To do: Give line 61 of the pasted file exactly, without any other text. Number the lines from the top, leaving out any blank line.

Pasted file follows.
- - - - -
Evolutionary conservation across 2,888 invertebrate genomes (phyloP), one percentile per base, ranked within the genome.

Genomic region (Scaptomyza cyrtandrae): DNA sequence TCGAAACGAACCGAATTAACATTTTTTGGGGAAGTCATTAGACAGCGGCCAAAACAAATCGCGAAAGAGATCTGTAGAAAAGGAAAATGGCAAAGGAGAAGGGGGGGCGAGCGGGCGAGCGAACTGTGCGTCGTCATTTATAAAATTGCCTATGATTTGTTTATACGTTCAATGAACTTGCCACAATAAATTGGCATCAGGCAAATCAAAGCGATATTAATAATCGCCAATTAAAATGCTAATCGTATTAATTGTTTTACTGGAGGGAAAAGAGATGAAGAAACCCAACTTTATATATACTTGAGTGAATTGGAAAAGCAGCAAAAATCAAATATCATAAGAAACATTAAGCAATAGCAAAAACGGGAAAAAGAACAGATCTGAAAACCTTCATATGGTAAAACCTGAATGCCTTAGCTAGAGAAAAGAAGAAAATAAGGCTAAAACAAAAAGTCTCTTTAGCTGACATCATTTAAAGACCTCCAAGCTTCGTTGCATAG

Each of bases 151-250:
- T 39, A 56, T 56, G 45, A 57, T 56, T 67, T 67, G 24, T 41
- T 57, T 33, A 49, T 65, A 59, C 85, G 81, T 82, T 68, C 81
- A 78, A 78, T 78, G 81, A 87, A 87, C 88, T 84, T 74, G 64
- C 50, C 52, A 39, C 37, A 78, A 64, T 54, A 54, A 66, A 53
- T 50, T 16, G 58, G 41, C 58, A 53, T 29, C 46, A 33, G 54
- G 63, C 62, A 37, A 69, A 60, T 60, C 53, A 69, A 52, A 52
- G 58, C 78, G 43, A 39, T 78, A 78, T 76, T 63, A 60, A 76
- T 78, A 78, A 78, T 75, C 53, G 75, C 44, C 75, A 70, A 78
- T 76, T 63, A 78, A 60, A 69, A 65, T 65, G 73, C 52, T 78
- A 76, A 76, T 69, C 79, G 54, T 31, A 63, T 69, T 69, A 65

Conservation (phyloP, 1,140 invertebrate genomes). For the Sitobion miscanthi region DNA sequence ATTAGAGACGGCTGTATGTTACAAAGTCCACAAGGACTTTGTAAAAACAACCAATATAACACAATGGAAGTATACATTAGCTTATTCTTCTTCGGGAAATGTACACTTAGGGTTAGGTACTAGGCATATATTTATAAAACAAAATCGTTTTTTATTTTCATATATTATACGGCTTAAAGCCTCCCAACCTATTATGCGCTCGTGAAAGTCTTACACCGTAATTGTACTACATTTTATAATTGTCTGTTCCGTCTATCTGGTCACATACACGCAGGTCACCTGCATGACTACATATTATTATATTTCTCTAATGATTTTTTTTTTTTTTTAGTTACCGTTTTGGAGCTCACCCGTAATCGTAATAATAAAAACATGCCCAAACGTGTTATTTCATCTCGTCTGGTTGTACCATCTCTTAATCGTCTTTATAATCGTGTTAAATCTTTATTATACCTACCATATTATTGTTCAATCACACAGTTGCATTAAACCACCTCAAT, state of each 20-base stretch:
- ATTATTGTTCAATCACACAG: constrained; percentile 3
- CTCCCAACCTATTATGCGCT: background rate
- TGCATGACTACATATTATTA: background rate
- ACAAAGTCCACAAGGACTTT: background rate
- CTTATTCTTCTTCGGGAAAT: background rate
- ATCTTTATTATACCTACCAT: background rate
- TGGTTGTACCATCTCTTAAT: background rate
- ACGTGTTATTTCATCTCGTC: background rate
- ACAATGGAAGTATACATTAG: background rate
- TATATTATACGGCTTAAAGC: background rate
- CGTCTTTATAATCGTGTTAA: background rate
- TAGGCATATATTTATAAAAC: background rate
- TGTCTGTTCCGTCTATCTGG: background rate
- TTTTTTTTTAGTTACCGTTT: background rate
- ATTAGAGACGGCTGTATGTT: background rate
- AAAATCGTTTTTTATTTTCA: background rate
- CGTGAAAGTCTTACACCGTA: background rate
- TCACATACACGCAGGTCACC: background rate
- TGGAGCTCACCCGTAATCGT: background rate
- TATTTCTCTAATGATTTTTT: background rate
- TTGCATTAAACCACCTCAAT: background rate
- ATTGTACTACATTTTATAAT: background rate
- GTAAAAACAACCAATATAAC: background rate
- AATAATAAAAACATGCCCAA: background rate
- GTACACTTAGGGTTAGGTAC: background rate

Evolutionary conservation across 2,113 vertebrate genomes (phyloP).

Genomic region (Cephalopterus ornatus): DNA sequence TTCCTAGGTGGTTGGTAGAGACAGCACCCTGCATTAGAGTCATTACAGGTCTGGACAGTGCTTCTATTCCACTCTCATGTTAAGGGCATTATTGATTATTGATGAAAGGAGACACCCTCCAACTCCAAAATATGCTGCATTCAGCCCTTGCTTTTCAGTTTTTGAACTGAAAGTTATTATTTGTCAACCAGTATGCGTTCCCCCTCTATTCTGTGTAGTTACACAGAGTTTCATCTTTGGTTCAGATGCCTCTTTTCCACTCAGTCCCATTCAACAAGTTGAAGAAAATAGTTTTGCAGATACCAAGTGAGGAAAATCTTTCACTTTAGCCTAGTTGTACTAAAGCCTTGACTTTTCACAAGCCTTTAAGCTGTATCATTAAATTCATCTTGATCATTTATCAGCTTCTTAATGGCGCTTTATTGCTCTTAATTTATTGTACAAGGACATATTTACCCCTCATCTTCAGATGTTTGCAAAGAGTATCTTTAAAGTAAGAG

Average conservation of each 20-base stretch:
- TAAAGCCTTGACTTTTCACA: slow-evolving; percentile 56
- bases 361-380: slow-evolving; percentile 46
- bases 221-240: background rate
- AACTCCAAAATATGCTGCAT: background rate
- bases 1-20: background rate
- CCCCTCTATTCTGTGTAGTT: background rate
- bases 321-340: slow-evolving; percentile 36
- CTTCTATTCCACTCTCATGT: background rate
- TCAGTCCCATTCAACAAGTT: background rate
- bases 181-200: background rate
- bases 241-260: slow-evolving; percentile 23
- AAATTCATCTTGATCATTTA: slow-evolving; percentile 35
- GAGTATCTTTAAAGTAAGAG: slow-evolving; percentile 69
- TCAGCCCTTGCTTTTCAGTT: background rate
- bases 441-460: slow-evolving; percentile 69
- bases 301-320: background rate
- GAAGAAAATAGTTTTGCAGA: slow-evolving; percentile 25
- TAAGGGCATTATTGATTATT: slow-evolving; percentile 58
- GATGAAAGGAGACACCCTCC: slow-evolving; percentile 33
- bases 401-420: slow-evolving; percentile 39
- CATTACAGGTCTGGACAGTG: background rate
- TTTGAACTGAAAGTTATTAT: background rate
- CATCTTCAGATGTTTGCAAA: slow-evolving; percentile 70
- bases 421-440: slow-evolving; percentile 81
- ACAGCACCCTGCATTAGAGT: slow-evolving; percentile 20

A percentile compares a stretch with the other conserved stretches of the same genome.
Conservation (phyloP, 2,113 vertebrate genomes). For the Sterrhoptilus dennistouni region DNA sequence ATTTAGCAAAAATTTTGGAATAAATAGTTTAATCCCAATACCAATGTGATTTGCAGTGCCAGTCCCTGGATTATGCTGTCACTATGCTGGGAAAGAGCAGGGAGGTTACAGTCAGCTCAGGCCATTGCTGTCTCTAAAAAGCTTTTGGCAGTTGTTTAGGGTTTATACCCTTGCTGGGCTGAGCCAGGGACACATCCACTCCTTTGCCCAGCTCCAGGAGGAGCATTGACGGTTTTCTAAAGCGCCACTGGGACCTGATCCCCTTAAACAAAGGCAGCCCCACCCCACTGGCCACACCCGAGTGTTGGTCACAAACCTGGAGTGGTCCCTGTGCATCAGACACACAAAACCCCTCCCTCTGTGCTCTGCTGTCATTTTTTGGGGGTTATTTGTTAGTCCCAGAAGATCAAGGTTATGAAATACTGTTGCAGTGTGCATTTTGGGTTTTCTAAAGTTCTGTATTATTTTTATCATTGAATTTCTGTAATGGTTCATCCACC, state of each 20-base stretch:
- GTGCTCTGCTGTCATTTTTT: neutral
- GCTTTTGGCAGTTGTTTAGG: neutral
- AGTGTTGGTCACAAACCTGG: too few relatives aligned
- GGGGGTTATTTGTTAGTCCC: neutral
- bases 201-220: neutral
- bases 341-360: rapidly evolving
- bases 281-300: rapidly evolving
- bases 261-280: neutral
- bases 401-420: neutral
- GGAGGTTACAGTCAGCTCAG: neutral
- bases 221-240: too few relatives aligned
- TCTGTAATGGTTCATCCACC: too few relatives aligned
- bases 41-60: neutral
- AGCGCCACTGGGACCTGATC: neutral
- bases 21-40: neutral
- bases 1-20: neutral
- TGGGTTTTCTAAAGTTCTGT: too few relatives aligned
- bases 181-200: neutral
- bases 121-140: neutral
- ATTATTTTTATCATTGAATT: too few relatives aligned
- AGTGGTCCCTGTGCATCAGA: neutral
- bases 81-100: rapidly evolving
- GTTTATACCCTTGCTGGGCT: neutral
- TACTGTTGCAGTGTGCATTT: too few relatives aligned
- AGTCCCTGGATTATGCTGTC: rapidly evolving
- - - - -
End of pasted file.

- GATGAAAGGAGACACCCTCC: slow-evolving; percentile 33